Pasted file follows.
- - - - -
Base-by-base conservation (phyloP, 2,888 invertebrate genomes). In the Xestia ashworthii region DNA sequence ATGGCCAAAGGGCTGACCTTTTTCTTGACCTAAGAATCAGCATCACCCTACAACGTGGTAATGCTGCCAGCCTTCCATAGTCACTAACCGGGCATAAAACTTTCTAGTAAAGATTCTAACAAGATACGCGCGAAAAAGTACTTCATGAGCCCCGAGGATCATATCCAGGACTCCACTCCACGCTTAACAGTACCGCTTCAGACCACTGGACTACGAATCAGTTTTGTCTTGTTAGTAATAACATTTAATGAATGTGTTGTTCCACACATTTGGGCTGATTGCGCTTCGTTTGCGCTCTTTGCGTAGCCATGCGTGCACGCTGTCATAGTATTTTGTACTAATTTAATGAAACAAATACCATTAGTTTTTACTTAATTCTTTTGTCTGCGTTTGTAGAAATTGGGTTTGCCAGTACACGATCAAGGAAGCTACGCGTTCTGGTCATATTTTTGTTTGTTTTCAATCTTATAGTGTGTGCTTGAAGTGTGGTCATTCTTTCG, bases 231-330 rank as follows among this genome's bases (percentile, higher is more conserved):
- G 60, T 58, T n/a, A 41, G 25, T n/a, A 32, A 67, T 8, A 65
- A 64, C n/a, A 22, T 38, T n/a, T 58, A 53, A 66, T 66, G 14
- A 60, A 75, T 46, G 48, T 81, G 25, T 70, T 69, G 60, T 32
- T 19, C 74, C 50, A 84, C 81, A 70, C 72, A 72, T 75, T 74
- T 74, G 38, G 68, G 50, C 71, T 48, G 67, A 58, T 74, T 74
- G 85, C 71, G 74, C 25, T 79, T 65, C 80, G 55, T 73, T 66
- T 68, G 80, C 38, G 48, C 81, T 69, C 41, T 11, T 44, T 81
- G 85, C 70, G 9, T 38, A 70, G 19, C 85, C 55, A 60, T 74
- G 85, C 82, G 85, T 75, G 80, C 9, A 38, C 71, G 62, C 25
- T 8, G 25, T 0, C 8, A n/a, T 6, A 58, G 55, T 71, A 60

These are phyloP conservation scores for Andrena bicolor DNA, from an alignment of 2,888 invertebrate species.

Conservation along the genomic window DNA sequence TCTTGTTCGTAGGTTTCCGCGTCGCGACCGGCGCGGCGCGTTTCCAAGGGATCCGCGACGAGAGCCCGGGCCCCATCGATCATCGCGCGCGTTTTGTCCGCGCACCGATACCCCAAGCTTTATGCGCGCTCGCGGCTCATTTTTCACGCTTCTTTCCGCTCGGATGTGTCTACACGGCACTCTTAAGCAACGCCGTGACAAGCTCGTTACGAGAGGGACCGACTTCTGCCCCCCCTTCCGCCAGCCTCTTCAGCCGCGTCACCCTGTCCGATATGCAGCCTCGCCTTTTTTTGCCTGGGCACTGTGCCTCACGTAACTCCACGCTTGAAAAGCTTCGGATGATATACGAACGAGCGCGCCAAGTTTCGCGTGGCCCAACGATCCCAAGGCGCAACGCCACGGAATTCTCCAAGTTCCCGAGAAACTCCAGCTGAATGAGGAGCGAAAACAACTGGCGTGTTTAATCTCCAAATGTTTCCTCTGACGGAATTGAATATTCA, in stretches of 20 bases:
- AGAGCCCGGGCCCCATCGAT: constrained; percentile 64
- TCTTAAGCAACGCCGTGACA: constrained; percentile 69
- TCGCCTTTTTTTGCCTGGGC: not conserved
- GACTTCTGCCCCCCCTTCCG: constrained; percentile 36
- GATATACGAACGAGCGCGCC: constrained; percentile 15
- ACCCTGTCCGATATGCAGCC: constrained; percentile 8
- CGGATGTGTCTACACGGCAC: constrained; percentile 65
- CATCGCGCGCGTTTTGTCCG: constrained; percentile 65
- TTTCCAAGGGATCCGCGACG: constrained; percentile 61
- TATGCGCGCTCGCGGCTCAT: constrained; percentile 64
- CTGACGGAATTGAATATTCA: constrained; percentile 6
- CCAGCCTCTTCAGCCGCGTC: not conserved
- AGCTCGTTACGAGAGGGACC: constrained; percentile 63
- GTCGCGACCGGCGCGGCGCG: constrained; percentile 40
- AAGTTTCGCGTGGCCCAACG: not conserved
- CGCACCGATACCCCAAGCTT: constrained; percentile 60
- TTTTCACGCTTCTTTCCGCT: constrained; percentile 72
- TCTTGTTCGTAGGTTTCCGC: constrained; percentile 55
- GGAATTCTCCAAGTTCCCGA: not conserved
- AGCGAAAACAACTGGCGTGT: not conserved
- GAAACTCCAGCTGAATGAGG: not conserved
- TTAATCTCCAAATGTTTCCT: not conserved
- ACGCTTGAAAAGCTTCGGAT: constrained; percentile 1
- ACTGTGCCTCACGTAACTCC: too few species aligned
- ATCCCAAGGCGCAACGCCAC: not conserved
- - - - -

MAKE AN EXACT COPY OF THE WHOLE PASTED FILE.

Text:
Base-by-base conservation (phyloP, 2,888 invertebrate genomes). In the Xestia ashworthii region DNA sequence ATGGCCAAAGGGCTGACCTTTTTCTTGACCTAAGAATCAGCATCACCCTACAACGTGGTAATGCTGCCAGCCTTCCATAGTCACTAACCGGGCATAAAACTTTCTAGTAAAGATTCTAACAAGATACGCGCGAAAAAGTACTTCATGAGCCCCGAGGATCATATCCAGGACTCCACTCCACGCTTAACAGTACCGCTTCAGACCACTGGACTACGAATCAGTTTTGTCTTGTTAGTAATAACATTTAATGAATGTGTTGTTCCACACATTTGGGCTGATTGCGCTTCGTTTGCGCTCTTTGCGTAGCCATGCGTGCACGCTGTCATAGTATTTTGTACTAATTTAATGAAACAAATACCATTAGTTTTTACTTAATTCTTTTGTCTGCGTTTGTAGAAATTGGGTTTGCCAGTACACGATCAAGGAAGCTACGCGTTCTGGTCATATTTTTGTTTGTTTTCAATCTTATAGTGTGTGCTTGAAGTGTGGTCATTCTTTCG, bases 231-330 rank as follows among this genome's bases (percentile, higher is more conserved):
- G 60, T 58, T n/a, A 41, G 25, T n/a, A 32, A 67, T 8, A 65
- A 64, C n/a, A 22, T 38, T n/a, T 58, A 53, A 66, T 66, G 14
- A 60, A 75, T 46, G 48, T 81, G 25, T 70, T 69, G 60, T 32
- T 19, C 74, C 50, A 84, C 81, A 70, C 72, A 72, T 75, T 74
- T 74, G 38, G 68, G 50, C 71, T 48, G 67, A 58, T 74, T 74
- G 85, C 71, G 74, C 25, T 79, T 65, C 80, G 55, T 73, T 66
- T 68, G 80, C 38, G 48, C 81, T 69, C 41, T 11, T 44, T 81
- G 85, C 70, G 9, T 38, A 70, G 19, C 85, C 55, A 60, T 74
- G 85, C 82, G 85, T 75, G 80, C 9, A 38, C 71, G 62, C 25
- T 8, G 25, T 0, C 8, A n/a, T 6, A 58, G 55, T 71, A 60

These are phyloP conservation scores for Andrena bicolor DNA, from an alignment of 2,888 invertebrate species.

Conservation along the genomic window DNA sequence TCTTGTTCGTAGGTTTCCGCGTCGCGACCGGCGCGGCGCGTTTCCAAGGGATCCGCGACGAGAGCCCGGGCCCCATCGATCATCGCGCGCGTTTTGTCCGCGCACCGATACCCCAAGCTTTATGCGCGCTCGCGGCTCATTTTTCACGCTTCTTTCCGCTCGGATGTGTCTACACGGCACTCTTAAGCAACGCCGTGACAAGCTCGTTACGAGAGGGACCGACTTCTGCCCCCCCTTCCGCCAGCCTCTTCAGCCGCGTCACCCTGTCCGATATGCAGCCTCGCCTTTTTTTGCCTGGGCACTGTGCCTCACGTAACTCCACGCTTGAAAAGCTTCGGATGATATACGAACGAGCGCGCCAAGTTTCGCGTGGCCCAACGATCCCAAGGCGCAACGCCACGGAATTCTCCAAGTTCCCGAGAAACTCCAGCTGAATGAGGAGCGAAAACAACTGGCGTGTTTAATCTCCAAATGTTTCCTCTGACGGAATTGAATATTCA, in stretches of 20 bases:
- AGAGCCCGGGCCCCATCGAT: constrained; percentile 64
- TCTTAAGCAACGCCGTGACA: constrained; percentile 69
- TCGCCTTTTTTTGCCTGGGC: not conserved
- GACTTCTGCCCCCCCTTCCG: constrained; percentile 36
- GATATACGAACGAGCGCGCC: constrained; percentile 15
- ACCCTGTCCGATATGCAGCC: constrained; percentile 8
- CGGATGTGTCTACACGGCAC: constrained; percentile 65
- CATCGCGCGCGTTTTGTCCG: constrained; percentile 65
- TTTCCAAGGGATCCGCGACG: constrained; percentile 61
- TATGCGCGCTCGCGGCTCAT: constrained; percentile 64
- CTGACGGAATTGAATATTCA: constrained; percentile 6
- CCAGCCTCTTCAGCCGCGTC: not conserved
- AGCTCGTTACGAGAGGGACC: constrained; percentile 63
- GTCGCGACCGGCGCGGCGCG: constrained; percentile 40
- AAGTTTCGCGTGGCCCAACG: not conserved
- CGCACCGATACCCCAAGCTT: constrained; percentile 60
- TTTTCACGCTTCTTTCCGCT: constrained; percentile 72
- TCTTGTTCGTAGGTTTCCGC: constrained; percentile 55
- GGAATTCTCCAAGTTCCCGA: not conserved
- AGCGAAAACAACTGGCGTGT: not conserved
- GAAACTCCAGCTGAATGAGG: not conserved
- TTAATCTCCAAATGTTTCCT: not conserved
- ACGCTTGAAAAGCTTCGGAT: constrained; percentile 1
- ACTGTGCCTCACGTAACTCC: too few species aligned
- ATCCCAAGGCGCAACGCCAC: not conserved